Jump to ContentJump to Main Navigation
Last Chance for Life: Clemency in Southeast Asian Death Penalty Cases$
Users without a subscription are not able to see the full content.

Daniel Pascoe

Print publication date: 2019

Print ISBN-13: 9780198809715

Published to Oxford Scholarship Online: April 2019

DOI: 10.1093/oso/9780198809715.001.0001

Show Summary Details
Page of

PRINTED FROM OXFORD SCHOLARSHIP ONLINE (oxford.universitypressscholarship.com). (c) Copyright Oxford University Press, 2021. All Rights Reserved. An individual user may print out a PDF of a single chapter of a monograph in OSO for personal use. date: 04 August 2021

Conclusion: Clemency’s Place

Conclusion: Clemency’s Place

Chapter:
(p.226) Conclusion: Clemency’s Place
Source:
Last Chance for Life: Clemency in Southeast Asian Death Penalty Cases
Author(s):

Daniel Pascoe

Publisher:
Oxford University Press
DOI:10.1093/oso/9780198809715.003.0009

The Conclusion, after briefly summarizing the respective country positions and restating the three-part hypothesis outlined in Chapter 7, considers what Southeast Asia’s ‘natural experiment’ on clemency means for policymakers, NGO staff, and legal practitioners working on death penalty cases in the region. The four national case studies, together with Chapter 7’s comparative hypothesis, suggest various practical means of boosting each Southeast Asian jurisdiction’s clemency rate within finalized capital cases. The Conclusion also considers what implications the comparative findings outlined in Chapter 7 have for the broader criminal justice literature in other parts of the world (particularly concerning the relationship between discretion exercised at different stages of a criminal case, the relationship between extrajudicial and judicial sanctions, the impact of democratization on criminal justice policies, and the influence of delay on criminal justice decision-making). Finally, the Conclusion suggests a future research agenda, including quantitative studies to ‘test’ the accuracy of the book’s three-part hypothesis in other parts of the retentionist world. The chapter ends with several predictions regarding the future of capital clemency in the four Southeast Asian jurisdictions under analysis (Thailand, Singapore, Malaysia, and Indonesia).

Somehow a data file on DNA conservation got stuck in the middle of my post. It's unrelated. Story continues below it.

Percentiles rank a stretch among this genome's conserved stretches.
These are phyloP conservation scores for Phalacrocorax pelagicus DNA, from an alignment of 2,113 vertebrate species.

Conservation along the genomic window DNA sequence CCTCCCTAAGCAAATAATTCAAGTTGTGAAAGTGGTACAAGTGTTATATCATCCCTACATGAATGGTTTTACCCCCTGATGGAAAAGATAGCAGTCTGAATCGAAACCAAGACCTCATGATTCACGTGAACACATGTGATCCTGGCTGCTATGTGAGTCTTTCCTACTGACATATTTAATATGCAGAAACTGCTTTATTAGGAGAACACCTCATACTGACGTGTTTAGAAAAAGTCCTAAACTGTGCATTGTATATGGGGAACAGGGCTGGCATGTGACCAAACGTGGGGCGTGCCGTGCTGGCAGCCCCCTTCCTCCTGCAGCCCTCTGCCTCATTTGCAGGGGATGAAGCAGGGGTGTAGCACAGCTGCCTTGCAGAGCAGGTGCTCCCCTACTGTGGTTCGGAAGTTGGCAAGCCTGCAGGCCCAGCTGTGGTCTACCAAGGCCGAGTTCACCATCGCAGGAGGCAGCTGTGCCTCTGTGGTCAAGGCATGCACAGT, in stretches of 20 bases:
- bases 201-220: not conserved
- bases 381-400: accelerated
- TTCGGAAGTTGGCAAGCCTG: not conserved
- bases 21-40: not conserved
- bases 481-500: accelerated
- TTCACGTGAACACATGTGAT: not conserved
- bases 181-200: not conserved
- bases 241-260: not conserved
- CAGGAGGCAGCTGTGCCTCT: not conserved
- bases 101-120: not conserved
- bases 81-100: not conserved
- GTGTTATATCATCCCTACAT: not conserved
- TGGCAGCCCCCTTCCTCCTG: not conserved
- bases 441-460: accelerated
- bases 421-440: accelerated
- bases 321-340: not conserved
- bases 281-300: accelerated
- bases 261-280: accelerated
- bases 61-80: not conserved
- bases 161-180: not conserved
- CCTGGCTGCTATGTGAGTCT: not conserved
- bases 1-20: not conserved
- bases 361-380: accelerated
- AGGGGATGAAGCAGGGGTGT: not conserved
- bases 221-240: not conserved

Keywords:   death penalty, clemency, comparative case studies, criminal defence, NGO, policymakers, theory, criminal justice, abolition

Oxford Scholarship Online requires a subscription or purchase to access the full text of books within the service. Public users can however freely search the site and view the abstracts and keywords for each book and chapter.

Please, subscribe or login to access full text content.

If you think you should have access to this title, please contact your librarian.

To troubleshoot, please check our FAQs , and if you can't find the answer there, please contact us .